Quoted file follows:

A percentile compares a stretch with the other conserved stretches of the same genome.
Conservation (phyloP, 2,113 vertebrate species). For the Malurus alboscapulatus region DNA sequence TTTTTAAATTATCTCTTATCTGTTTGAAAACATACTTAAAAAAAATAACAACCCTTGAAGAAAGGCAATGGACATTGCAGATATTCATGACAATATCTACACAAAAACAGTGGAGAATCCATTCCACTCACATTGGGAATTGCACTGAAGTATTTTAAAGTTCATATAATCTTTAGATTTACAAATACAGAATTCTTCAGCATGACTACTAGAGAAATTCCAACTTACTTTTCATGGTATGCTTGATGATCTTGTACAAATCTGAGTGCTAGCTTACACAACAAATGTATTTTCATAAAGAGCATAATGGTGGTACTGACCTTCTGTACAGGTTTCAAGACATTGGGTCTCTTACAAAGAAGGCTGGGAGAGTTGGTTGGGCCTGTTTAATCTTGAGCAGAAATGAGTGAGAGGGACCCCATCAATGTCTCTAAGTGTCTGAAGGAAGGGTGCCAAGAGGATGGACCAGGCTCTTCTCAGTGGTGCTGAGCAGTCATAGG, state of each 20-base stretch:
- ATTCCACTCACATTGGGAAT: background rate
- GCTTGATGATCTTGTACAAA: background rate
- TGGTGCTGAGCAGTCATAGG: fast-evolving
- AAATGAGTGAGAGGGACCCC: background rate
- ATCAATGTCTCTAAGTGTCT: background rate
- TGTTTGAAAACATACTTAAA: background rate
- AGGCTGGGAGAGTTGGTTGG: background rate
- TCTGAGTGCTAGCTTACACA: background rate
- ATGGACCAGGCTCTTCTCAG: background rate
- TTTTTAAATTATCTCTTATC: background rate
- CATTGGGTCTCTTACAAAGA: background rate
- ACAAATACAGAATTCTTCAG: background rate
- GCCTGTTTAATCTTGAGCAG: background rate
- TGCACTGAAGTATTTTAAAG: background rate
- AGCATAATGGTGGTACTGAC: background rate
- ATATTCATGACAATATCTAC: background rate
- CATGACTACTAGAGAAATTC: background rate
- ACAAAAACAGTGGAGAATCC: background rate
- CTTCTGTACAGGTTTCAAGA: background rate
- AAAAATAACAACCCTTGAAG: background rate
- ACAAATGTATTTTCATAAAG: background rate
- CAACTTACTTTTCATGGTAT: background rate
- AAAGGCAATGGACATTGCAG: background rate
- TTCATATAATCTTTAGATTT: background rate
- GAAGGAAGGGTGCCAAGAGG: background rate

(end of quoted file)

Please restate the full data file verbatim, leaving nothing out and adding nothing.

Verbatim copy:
A percentile compares a stretch with the other conserved stretches of the same genome.
Conservation (phyloP, 2,113 vertebrate species). For the Malurus alboscapulatus region DNA sequence TTTTTAAATTATCTCTTATCTGTTTGAAAACATACTTAAAAAAAATAACAACCCTTGAAGAAAGGCAATGGACATTGCAGATATTCATGACAATATCTACACAAAAACAGTGGAGAATCCATTCCACTCACATTGGGAATTGCACTGAAGTATTTTAAAGTTCATATAATCTTTAGATTTACAAATACAGAATTCTTCAGCATGACTACTAGAGAAATTCCAACTTACTTTTCATGGTATGCTTGATGATCTTGTACAAATCTGAGTGCTAGCTTACACAACAAATGTATTTTCATAAAGAGCATAATGGTGGTACTGACCTTCTGTACAGGTTTCAAGACATTGGGTCTCTTACAAAGAAGGCTGGGAGAGTTGGTTGGGCCTGTTTAATCTTGAGCAGAAATGAGTGAGAGGGACCCCATCAATGTCTCTAAGTGTCTGAAGGAAGGGTGCCAAGAGGATGGACCAGGCTCTTCTCAGTGGTGCTGAGCAGTCATAGG, state of each 20-base stretch:
- ATTCCACTCACATTGGGAAT: background rate
- GCTTGATGATCTTGTACAAA: background rate
- TGGTGCTGAGCAGTCATAGG: fast-evolving
- AAATGAGTGAGAGGGACCCC: background rate
- ATCAATGTCTCTAAGTGTCT: background rate
- TGTTTGAAAACATACTTAAA: background rate
- AGGCTGGGAGAGTTGGTTGG: background rate
- TCTGAGTGCTAGCTTACACA: background rate
- ATGGACCAGGCTCTTCTCAG: background rate
- TTTTTAAATTATCTCTTATC: background rate
- CATTGGGTCTCTTACAAAGA: background rate
- ACAAATACAGAATTCTTCAG: background rate
- GCCTGTTTAATCTTGAGCAG: background rate
- TGCACTGAAGTATTTTAAAG: background rate
- AGCATAATGGTGGTACTGAC: background rate
- ATATTCATGACAATATCTAC: background rate
- CATGACTACTAGAGAAATTC: background rate
- ACAAAAACAGTGGAGAATCC: background rate
- CTTCTGTACAGGTTTCAAGA: background rate
- AAAAATAACAACCCTTGAAG: background rate
- ACAAATGTATTTTCATAAAG: background rate
- CAACTTACTTTTCATGGTAT: background rate
- AAAGGCAATGGACATTGCAG: background rate
- TTCATATAATCTTTAGATTT: background rate
- GAAGGAAGGGTGCCAAGAGG: background rate